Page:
I wear a mask. You don’t know me.
There are parts of myself that I keep hidden, buried from the outside world in some dormant chamber—to protect myself and those around me from facing the painful chaos that lies beneath the fragile demands of our culture.
I feel a need to obey the yawning conventions of society, to hold back the floodgates of my deepest emotions and heartfelt longings.
There’s nothing scarier than my own potential. At my core, I am untamed, deeply immature, and wildly expressive—and that terrifies me.
The floodgates can’t be kept back for long. The savage nature of human beings, developed from millions of years of incredibly messy and unbridled evolution, has to find expression in our daily lives. The dragon needs to breathe—and when it does we can only hope it doesn’t burn the whole village down.
This is the principle upon which all art is based: expressing the innate energy that constitutes our humanness, through a constructive and creative outlet, without setting the whole world on fire.
After having watched “Listen To Me Marlon” for the umpteenth time, this idea is beginning to calcify in my mind. The title is a documentary film about the life of Marlon Brando, colored by his most intimate thoughts in his own words. It is a fantastically thorough and awe-inspiring portrait of perhaps the most legendary screen actor of all time, but there is also a much deeper message on the essence of human life.
To me, the movie is really about the inadequacies we feel toward our identity, and the lengths we go to escape the utter banality of culture.
“When what you are is unwanted, then you look for an identity that will be acceptable.” ~ Marlon Brando, “Listen to me Marlon”
For Brando, the deep urgency to express something entirely real and true goes way back in time. It starts with his childhood, where he lived in-between beatings from his bar-fighting father and bailing his alcoholic mother out of jail. A childhood pierced with that much neglect and pain is either the recipe for a deadly convict or a supreme actor—and Brando took the road less travelled.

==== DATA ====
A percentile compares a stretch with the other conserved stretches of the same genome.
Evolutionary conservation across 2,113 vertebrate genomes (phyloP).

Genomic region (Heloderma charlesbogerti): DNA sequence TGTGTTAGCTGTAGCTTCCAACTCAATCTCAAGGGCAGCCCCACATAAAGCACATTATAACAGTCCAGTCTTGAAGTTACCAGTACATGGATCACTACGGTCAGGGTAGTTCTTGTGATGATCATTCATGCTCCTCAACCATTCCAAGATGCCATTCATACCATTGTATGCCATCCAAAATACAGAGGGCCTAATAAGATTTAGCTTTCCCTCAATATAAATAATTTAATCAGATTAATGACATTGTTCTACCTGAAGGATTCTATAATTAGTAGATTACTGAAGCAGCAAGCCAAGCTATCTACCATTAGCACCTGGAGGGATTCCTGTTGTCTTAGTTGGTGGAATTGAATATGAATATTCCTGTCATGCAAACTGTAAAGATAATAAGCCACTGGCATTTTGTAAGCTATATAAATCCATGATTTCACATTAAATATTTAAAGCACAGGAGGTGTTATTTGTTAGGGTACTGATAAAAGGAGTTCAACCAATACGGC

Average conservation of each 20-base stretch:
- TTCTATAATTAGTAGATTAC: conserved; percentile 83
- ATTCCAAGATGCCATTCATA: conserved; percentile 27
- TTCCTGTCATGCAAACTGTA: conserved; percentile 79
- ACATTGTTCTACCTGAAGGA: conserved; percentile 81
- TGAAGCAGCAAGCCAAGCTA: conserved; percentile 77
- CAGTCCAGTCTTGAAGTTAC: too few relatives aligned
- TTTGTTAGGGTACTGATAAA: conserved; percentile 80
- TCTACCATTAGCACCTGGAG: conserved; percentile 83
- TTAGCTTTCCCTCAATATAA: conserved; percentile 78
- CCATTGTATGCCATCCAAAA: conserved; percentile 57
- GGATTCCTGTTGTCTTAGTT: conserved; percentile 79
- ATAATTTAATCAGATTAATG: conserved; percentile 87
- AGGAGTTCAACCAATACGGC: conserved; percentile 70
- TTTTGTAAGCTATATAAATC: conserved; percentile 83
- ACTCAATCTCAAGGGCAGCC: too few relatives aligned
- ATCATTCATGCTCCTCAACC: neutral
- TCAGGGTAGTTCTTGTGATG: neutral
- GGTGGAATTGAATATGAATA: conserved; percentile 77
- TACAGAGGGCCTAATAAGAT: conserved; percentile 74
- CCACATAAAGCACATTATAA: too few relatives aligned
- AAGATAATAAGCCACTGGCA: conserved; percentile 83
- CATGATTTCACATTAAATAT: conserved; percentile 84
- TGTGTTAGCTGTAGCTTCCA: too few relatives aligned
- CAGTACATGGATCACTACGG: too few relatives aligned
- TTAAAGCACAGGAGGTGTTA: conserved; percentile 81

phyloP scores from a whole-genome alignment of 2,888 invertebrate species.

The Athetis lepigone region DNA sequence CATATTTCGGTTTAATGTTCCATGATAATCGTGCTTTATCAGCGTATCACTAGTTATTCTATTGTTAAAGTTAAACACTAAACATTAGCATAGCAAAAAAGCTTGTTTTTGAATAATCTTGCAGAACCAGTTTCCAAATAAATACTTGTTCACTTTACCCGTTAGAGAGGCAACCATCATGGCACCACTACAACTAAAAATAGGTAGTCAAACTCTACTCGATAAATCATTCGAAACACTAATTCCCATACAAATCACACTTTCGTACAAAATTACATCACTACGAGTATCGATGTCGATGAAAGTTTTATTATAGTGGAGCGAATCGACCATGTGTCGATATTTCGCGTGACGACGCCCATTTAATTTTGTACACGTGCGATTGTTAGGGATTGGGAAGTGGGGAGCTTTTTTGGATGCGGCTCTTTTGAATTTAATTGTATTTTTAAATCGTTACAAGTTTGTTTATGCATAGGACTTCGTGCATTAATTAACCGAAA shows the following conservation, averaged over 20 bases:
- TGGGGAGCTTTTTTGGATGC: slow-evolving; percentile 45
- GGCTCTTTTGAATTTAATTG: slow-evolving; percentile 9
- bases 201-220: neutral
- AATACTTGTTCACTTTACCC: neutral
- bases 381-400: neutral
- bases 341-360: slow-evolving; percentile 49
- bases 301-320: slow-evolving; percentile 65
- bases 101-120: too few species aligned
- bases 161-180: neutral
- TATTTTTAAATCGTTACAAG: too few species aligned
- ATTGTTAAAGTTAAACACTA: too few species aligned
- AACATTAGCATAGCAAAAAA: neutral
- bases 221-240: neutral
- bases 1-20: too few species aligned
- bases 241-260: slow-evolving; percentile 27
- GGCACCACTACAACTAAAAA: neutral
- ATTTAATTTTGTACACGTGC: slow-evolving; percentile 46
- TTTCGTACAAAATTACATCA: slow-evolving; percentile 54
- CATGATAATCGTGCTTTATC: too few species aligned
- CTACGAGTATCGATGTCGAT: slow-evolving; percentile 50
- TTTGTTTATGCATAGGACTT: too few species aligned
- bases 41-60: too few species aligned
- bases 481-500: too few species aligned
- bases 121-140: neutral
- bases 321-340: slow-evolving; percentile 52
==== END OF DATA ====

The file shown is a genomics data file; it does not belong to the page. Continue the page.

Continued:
“Everything that you do—make it real as you can. Make it alive. Make it tangible. Find the truth of that moment.”
There was a need in him, and that need took him away from home to “The New School” in New York, where he studied under one of the most prestigious acting teacher ever to walk the earth, Stella Adler. Stella believed that “it is against the nature of human life to withdraw.” She developed a series of techniques that helped lay the foundation for modern day “method acting.” Stella took Marlon under her wing, letting him live at her home when he was in dire straights—telling him over again, “Don’t worry, boy. I see you. And the world will hear from you.”
She understood that there is more to people than meets the eye. We are deep as f*ck. The human heart is a vehicle of passion and depth—and we can’t contain the unquenchable thirst that it has for feeling and expression.
“A play has nothing to do with words. You do not act words, you act with your soul.” ~ Stella Adler
Acting is really about revealing something that’s deeply intimate and indispensable about yourself, through the medium of playing a character. The actor tells the absolute truth, yet in the form of a lie—a fake person, living a fake situation, in fake surroundings. This is a microcosm for modern living, where we all hope to express something honest and fundamental through the lie of culture, the lie of business, the lie of consumerism, the lie of marriage, so on. We must lie, but when there’s no longer a hint of truth in our lives, we degenerate into a hollow shell of a human being.